Bear Hunt

Bear Hunt

I thought perhaps I remembered “Going on a Bear Hunt” from my own kindergarten or grade school experience. It appears I grabbed it from my children’s primary school time, since, upon investigation, the song gained popularity in the late 1980s. The whole set of lyrics—until I looked it for this writing—escaped me. Except this part, “We can’t go over it, We can’t go under it, We gotta go through it.” That part stuck.

We can’t go over it. We can’t go under it. Oh no! We got to go through it. It keeps repeating. When we visited our adult daughters last week, it surfaced as we talked about what it means to grow up. When we returned to Denver, we entered a conversation with the one still at home. As we talked about what it means to grow up, those three lines played like a soundtrack. I'm finding it applicable to all manner of current items on my list, trivial and non-trivial alike.

We are taught to arrive. Set goals and meet them. Not a bad plan. The steps help, the 3-10 steps to anything, but we seem to value the markers and the checked box more than what is in between and throughout. The mess and even the surprising joy of what the steps entail, that bit we rush through to arrive at the destination.

We forget that we are in process. We aren’t taught, don't learn, don't like to learn the slow work. We don’t trust what Eugene Peterson calls a long obedience in the same direction. We are far more comfortable with what one of my praying friends used to call a quick work. We crave a speedy transit to complete virtue, proficiency, perfection.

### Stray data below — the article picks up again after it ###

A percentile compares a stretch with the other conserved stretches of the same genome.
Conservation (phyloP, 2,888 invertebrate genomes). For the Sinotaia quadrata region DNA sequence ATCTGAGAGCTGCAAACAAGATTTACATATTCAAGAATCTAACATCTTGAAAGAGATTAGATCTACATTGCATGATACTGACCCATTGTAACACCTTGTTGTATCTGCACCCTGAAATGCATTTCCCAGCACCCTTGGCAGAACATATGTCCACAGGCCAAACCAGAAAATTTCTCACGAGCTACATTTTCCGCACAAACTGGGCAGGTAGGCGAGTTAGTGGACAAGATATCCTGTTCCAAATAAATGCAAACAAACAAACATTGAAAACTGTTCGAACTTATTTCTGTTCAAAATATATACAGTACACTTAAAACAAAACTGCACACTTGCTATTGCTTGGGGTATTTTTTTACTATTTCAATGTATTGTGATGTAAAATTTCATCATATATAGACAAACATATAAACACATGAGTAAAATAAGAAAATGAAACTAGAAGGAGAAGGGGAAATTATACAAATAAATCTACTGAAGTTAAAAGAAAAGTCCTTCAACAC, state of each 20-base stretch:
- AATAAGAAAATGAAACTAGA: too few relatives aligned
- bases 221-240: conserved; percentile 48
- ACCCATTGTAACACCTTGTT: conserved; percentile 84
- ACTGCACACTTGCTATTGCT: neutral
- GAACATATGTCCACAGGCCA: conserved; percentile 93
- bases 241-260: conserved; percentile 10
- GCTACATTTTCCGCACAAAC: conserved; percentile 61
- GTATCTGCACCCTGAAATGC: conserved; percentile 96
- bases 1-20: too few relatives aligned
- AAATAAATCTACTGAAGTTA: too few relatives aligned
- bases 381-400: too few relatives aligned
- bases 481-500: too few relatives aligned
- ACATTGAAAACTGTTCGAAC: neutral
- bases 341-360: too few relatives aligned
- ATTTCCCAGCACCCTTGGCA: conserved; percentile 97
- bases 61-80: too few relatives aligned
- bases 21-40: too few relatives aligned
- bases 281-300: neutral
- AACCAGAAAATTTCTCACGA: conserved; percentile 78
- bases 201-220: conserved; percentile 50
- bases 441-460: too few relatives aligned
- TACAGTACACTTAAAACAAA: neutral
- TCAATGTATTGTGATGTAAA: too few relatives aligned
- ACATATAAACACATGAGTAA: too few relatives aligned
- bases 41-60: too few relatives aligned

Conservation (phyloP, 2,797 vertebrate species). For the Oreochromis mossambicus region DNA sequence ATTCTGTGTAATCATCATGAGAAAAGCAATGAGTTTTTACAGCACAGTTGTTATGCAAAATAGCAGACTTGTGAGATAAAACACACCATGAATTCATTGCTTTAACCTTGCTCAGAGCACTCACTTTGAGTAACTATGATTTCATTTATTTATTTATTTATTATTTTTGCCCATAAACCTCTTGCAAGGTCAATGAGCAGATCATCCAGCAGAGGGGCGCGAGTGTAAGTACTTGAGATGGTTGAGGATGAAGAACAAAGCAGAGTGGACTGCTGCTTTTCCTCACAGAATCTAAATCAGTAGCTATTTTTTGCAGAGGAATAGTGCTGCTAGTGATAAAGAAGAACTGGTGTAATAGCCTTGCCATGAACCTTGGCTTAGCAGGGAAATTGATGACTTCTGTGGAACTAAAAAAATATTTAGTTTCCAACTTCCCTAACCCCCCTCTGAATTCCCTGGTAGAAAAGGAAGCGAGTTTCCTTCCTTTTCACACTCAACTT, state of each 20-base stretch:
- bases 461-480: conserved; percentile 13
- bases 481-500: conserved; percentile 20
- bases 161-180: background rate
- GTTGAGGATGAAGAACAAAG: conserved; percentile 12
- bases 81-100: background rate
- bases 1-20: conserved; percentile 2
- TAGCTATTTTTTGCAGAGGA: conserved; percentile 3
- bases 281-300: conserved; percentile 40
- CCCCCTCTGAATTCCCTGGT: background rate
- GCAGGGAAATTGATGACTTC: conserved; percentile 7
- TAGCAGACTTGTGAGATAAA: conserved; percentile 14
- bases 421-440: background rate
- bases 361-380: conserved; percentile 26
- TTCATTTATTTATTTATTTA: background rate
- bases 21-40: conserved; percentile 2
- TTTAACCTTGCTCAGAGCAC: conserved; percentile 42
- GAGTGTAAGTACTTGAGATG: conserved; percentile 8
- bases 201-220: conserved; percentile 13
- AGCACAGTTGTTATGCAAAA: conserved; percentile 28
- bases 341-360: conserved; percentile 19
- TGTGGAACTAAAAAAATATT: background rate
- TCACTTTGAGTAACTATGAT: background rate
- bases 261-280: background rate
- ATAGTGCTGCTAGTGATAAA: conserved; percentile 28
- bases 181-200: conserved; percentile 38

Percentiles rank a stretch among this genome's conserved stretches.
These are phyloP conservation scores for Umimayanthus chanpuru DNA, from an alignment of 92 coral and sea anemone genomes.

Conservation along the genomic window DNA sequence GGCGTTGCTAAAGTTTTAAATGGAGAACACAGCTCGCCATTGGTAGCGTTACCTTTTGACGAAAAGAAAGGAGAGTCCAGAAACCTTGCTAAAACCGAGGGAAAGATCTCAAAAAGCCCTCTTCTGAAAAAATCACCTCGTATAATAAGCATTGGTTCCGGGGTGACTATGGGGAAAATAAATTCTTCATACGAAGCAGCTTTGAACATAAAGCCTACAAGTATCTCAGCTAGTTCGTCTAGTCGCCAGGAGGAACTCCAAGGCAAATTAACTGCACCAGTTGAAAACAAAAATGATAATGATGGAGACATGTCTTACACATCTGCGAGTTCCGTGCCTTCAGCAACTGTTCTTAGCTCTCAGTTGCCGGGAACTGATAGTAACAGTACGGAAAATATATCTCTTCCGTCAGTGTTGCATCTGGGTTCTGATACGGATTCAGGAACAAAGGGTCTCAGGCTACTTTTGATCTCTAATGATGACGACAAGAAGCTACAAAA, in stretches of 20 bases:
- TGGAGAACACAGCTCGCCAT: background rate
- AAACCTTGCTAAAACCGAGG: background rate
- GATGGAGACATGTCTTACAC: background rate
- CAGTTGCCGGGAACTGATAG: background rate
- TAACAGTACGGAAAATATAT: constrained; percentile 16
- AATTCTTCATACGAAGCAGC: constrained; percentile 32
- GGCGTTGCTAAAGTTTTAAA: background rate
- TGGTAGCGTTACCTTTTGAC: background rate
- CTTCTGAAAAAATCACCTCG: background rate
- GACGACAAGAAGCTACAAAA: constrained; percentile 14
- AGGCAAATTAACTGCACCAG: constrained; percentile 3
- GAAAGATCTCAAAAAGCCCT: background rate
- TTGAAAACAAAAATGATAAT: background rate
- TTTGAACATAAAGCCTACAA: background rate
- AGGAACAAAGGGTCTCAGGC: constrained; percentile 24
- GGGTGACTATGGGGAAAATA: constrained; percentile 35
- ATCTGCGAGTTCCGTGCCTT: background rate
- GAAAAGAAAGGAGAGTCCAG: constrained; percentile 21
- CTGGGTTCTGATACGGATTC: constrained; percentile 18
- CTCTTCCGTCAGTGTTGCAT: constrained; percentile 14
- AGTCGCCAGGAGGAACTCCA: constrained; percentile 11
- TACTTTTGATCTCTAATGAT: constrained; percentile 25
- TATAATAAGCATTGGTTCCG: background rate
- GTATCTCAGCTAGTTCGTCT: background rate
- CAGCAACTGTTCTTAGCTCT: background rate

A few nights back, I sat at the kitchen table with a friend. We talked about the slow-growing glory of counseling. She's been at it for some time. I'm back at it again. As we shared our current lessons and points of challenge and growth and what those elements ask of us, the bear hunt became a watchword, something we laughed about and then amen-ed.

Being a person isn't easy business. I find it especially tiring when I'm pummeling myself for not having attained completeness. I know I've worn out others around me with that learned mindset. (Lord, have mercy. Friends, have mercy.) I'm on a road, a bear hunt if you will. There's grace for the learning, the slashing through the tall grasses, for slogging through the mud, for wading through the water. I can't go over it. I can't go under it. I've got to go through it.

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The First of November

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